Sunday, January 21, 2007

Business model fails schools

Forcing a Risky Business Model on Us
By Robert Brower

Shortly after the U.S. Department of Education awarded its first grants last fall in a new $94 million program to fund teacher-incentive pay, a senior fellow at the Hoover Institution described the plan as “revolutionary,” saying it would “promote student learning to the fullest.”
In his op-ed commentary in The Wall Street Journal, Terry Moe claimed the disconnect between pay and performance had an effect on the quality and motivation of everyone in teaching. To Moe and others in government, business and academia, the private sector is the answer to improving the nation’s public schools. Certainly there’s a growing movement afoot to force public schools into a market-driven system of choice, vouchers, competition, charters and other capitalistic business models.

By applying an untested business model to educational reform, political and business leaders are openly promulgating forced competition among schools. They are demanding change for change’s sake, coveting any new idea that comes along to demonstrate anecdotal improvement and using flawed statistics to foist unproven changes on our schools. This strong push is more about political dogma than about raising the performance of public school students.

As educational leaders, we must make our collective voice heard loudly and clearly before it is too late. We are being driven down a tangential road by those with influence in high places who lack even basic expertise in educational research and whose desire for good political sound bites is more important than the future of our children.

Not only is the business model of reform misguided, there is not a shred of statistically significant research that supports the notion that competition will solve whatever ails K-12 education. If we succumb to this experiment of political thought, the consequences may be devastating to our economic and social future.

Market Rules
Prominent conservative thinkers such as Herbert Walbert, Joseph Bast, Gary S. Becker, John Chubb and the late Milton Friedman advocate a market-driven, business model of reform for public education, yet none offers any compelling, scientifically conducted evidence to support these experimental notions. These and well-meaning professionals in other fields offer only subjective supposition and wishful thinking as their research. Simply put, this movement is nothing more than a snake-oil remedy promoted by people who have no expertise in the educational arena.

Unfortunately, many educators do not recognize the hidden agenda — the dismantling of public education. During recent national elections it was common to hear politicians calling for schools to be operated more like retail franchises, competing for customers in a crowded marketplace. “Why,” these proponents ask, “should public schools be protected from competition?” But I ask, "Where is the research that supports such experimentation?"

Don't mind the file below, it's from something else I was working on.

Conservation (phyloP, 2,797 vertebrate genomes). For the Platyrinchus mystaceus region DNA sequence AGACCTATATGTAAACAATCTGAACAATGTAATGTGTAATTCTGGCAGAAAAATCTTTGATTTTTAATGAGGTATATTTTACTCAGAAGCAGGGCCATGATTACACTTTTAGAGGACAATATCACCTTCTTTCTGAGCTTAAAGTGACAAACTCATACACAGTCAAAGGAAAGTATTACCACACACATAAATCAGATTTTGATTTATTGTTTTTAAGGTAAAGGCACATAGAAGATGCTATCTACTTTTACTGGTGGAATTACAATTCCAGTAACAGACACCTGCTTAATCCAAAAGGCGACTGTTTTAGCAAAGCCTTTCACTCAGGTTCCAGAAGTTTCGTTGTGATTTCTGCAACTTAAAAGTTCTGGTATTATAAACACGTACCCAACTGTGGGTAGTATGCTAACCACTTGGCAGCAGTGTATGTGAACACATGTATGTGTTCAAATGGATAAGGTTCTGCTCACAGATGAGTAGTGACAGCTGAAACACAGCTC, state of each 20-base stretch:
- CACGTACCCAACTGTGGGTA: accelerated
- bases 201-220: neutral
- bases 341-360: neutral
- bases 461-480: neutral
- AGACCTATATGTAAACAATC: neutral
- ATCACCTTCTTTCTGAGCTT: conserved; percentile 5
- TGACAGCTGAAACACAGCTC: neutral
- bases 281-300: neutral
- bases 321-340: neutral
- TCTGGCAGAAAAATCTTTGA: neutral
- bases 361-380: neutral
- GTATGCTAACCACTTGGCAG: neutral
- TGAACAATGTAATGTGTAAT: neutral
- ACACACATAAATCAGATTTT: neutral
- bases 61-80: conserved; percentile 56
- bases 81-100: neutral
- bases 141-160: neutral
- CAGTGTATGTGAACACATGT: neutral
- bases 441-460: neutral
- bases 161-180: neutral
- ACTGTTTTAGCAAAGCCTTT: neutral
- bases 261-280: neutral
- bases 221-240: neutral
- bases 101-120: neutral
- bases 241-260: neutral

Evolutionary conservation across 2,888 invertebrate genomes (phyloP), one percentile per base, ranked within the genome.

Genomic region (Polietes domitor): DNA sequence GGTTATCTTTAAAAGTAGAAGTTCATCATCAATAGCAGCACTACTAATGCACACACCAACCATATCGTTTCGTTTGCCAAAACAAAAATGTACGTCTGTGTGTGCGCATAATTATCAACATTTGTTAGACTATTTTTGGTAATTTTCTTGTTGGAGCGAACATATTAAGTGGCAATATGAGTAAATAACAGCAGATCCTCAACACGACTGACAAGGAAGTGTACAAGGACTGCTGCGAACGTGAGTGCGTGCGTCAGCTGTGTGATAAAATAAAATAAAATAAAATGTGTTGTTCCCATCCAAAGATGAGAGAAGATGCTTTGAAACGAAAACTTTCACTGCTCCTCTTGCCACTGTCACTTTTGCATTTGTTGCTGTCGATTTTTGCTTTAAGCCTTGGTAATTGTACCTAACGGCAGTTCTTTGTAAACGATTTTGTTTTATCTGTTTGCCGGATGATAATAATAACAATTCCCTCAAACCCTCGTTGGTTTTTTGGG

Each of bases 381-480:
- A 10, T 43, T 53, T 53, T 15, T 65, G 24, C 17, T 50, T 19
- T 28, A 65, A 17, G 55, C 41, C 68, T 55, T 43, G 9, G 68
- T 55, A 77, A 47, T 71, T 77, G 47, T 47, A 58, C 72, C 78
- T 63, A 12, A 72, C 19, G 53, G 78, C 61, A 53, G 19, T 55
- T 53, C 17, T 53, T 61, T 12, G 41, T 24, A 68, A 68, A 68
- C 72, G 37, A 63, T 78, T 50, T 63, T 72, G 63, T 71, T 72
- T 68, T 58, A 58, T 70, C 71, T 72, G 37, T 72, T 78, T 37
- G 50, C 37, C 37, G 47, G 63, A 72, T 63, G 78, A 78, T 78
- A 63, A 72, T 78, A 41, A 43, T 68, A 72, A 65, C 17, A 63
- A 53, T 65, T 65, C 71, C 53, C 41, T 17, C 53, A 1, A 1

While many think tanks, politicians and corporate executives believe the rules of business, with its bottom-line mentality, should apply to public education, if the public health field were managed similarly, without scientific rationale, patients would fall prey to quackery. We can’t afford political, social and economic experiments to be performed on children through wishful thinking.

Consider the comments by Marion Brady, a retired public school administrator, in the December 2004 issue of Phi Delta Kappan: “Today’s major education-related debates — about vouchers, choice, competition, merit pay, rewards, school shaming, discipline-based standards, high-stakes tests, accountability, privatization — do not even hint at the problem. … [B]ringing market forces to bear will not improve education. Indeed, present federally mandated ‘reforms’ will do just the opposite.”

Speculative Politics
As a public school educator for the last 33 years, I believe forcing business-like competition onto schools would lead to many undesired outcomes, while paying little attention to cooperative endeavors that could benefit students and school programs. For instance, the competitive business world does not encourage the sharing of successful strategies, but in education cooperation is a necessity.

Rather than shaming schools into improving, we should be supporting low-achieving schools partnering with successful schools. The “produce or die” operating model of the corporate arena and academia may work with manufacturing cogs and college professors, but this business approach to education has no proven track record of success for students and schools.

Those advocating a business model are ignoring what scientific studies demonstrate regularly: Charters, vouchers, choice, privatization and competition do nothing to improve student learning. The reality of this debacle is that speculative politics, rather than scientific research, is driving this movement.

Continuing to advocate a politically motivated, market-driven system of education will only delay the real work that needs to be done to help our public schools grow. We should not be at odds with one another but rather respectful of our separate areas of expertise.
From: The School Administrator.
http://www.aasa.org/publications/saarticledetailtest.cfm?ItemNumber=7945

Robert Brower is superintendent of the North Montgomery Community School Corporation, 480 W. 580 North, Crawfordsville, IN 47933. E-mail: rbrower@nm.k12.in.us
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